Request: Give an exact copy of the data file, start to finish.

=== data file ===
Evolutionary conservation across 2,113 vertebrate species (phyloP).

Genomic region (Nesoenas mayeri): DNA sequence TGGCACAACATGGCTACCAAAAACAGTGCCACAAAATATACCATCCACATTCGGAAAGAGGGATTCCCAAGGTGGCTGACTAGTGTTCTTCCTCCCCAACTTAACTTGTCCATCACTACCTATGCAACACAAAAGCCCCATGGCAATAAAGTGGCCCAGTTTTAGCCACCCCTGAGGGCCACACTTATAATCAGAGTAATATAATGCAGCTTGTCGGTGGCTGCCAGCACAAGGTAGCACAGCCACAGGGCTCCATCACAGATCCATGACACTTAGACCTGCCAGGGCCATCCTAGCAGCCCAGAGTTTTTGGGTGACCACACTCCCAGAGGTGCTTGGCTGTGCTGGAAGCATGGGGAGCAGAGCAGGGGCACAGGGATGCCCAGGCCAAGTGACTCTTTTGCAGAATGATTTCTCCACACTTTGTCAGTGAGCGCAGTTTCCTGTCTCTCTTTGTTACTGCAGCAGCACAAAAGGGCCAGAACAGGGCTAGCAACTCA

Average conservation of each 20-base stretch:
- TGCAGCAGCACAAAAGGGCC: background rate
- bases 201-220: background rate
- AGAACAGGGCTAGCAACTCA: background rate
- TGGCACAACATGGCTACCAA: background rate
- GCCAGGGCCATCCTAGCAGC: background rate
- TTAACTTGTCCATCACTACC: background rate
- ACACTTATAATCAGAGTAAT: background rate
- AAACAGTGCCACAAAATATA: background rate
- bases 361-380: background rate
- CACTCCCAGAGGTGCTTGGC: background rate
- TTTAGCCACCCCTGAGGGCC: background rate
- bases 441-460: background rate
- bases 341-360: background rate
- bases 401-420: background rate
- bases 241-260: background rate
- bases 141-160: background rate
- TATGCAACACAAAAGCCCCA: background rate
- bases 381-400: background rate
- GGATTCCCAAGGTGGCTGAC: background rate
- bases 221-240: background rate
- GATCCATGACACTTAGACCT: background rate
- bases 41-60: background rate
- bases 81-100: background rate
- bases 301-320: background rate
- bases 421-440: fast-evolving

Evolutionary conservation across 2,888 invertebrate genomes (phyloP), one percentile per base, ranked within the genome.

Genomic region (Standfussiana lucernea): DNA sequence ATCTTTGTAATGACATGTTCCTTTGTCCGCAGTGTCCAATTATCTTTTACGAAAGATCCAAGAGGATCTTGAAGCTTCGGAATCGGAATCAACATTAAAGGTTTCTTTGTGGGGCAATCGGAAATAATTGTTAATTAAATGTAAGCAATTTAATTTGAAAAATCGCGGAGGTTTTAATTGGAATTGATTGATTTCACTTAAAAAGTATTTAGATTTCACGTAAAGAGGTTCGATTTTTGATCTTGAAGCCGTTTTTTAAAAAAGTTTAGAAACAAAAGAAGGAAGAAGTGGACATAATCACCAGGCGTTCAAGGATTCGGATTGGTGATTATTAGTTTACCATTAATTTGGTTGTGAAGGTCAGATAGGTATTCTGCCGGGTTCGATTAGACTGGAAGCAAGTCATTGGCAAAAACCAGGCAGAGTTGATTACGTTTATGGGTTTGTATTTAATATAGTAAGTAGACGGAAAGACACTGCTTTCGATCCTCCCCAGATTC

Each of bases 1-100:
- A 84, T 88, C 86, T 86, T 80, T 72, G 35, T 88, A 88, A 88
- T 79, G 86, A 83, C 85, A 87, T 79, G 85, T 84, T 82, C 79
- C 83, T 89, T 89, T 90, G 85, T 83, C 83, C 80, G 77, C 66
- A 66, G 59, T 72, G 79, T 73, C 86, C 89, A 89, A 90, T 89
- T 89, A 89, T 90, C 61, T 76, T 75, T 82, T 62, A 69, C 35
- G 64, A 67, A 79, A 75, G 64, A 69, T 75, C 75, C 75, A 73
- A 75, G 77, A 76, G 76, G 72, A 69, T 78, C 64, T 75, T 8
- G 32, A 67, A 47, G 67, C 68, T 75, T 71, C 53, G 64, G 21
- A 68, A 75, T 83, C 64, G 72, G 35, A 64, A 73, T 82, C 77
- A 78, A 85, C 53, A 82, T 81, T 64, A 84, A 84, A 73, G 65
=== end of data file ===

Evolutionary conservation across 2,113 vertebrate species (phyloP).

Genomic region (Nesoenas mayeri): DNA sequence TGGCACAACATGGCTACCAAAAACAGTGCCACAAAATATACCATCCACATTCGGAAAGAGGGATTCCCAAGGTGGCTGACTAGTGTTCTTCCTCCCCAACTTAACTTGTCCATCACTACCTATGCAACACAAAAGCCCCATGGCAATAAAGTGGCCCAGTTTTAGCCACCCCTGAGGGCCACACTTATAATCAGAGTAATATAATGCAGCTTGTCGGTGGCTGCCAGCACAAGGTAGCACAGCCACAGGGCTCCATCACAGATCCATGACACTTAGACCTGCCAGGGCCATCCTAGCAGCCCAGAGTTTTTGGGTGACCACACTCCCAGAGGTGCTTGGCTGTGCTGGAAGCATGGGGAGCAGAGCAGGGGCACAGGGATGCCCAGGCCAAGTGACTCTTTTGCAGAATGATTTCTCCACACTTTGTCAGTGAGCGCAGTTTCCTGTCTCTCTTTGTTACTGCAGCAGCACAAAAGGGCCAGAACAGGGCTAGCAACTCA

Average conservation of each 20-base stretch:
- TGCAGCAGCACAAAAGGGCC: background rate
- bases 201-220: background rate
- AGAACAGGGCTAGCAACTCA: background rate
- TGGCACAACATGGCTACCAA: background rate
- GCCAGGGCCATCCTAGCAGC: background rate
- TTAACTTGTCCATCACTACC: background rate
- ACACTTATAATCAGAGTAAT: background rate
- AAACAGTGCCACAAAATATA: background rate
- bases 361-380: background rate
- CACTCCCAGAGGTGCTTGGC: background rate
- TTTAGCCACCCCTGAGGGCC: background rate
- bases 441-460: background rate
- bases 341-360: background rate
- bases 401-420: background rate
- bases 241-260: background rate
- bases 141-160: background rate
- TATGCAACACAAAAGCCCCA: background rate
- bases 381-400: background rate
- GGATTCCCAAGGTGGCTGAC: background rate
- bases 221-240: background rate
- GATCCATGACACTTAGACCT: background rate
- bases 41-60: background rate
- bases 81-100: background rate
- bases 301-320: background rate
- bases 421-440: fast-evolving

Evolutionary conservation across 2,888 invertebrate genomes (phyloP), one percentile per base, ranked within the genome.

Genomic region (Standfussiana lucernea): DNA sequence ATCTTTGTAATGACATGTTCCTTTGTCCGCAGTGTCCAATTATCTTTTACGAAAGATCCAAGAGGATCTTGAAGCTTCGGAATCGGAATCAACATTAAAGGTTTCTTTGTGGGGCAATCGGAAATAATTGTTAATTAAATGTAAGCAATTTAATTTGAAAAATCGCGGAGGTTTTAATTGGAATTGATTGATTTCACTTAAAAAGTATTTAGATTTCACGTAAAGAGGTTCGATTTTTGATCTTGAAGCCGTTTTTTAAAAAAGTTTAGAAACAAAAGAAGGAAGAAGTGGACATAATCACCAGGCGTTCAAGGATTCGGATTGGTGATTATTAGTTTACCATTAATTTGGTTGTGAAGGTCAGATAGGTATTCTGCCGGGTTCGATTAGACTGGAAGCAAGTCATTGGCAAAAACCAGGCAGAGTTGATTACGTTTATGGGTTTGTATTTAATATAGTAAGTAGACGGAAAGACACTGCTTTCGATCCTCCCCAGATTC

Each of bases 1-100:
- A 84, T 88, C 86, T 86, T 80, T 72, G 35, T 88, A 88, A 88
- T 79, G 86, A 83, C 85, A 87, T 79, G 85, T 84, T 82, C 79
- C 83, T 89, T 89, T 90, G 85, T 83, C 83, C 80, G 77, C 66
- A 66, G 59, T 72, G 79, T 73, C 86, C 89, A 89, A 90, T 89
- T 89, A 89, T 90, C 61, T 76, T 75, T 82, T 62, A 69, C 35
- G 64, A 67, A 79, A 75, G 64, A 69, T 75, C 75, C 75, A 73
- A 75, G 77, A 76, G 76, G 72, A 69, T 78, C 64, T 75, T 8
- G 32, A 67, A 47, G 67, C 68, T 75, T 71, C 53, G 64, G 21
- A 68, A 75, T 83, C 64, G 72, G 35, A 64, A 73, T 82, C 77
- A 78, A 85, C 53, A 82, T 81, T 64, A 84, A 84, A 73, G 65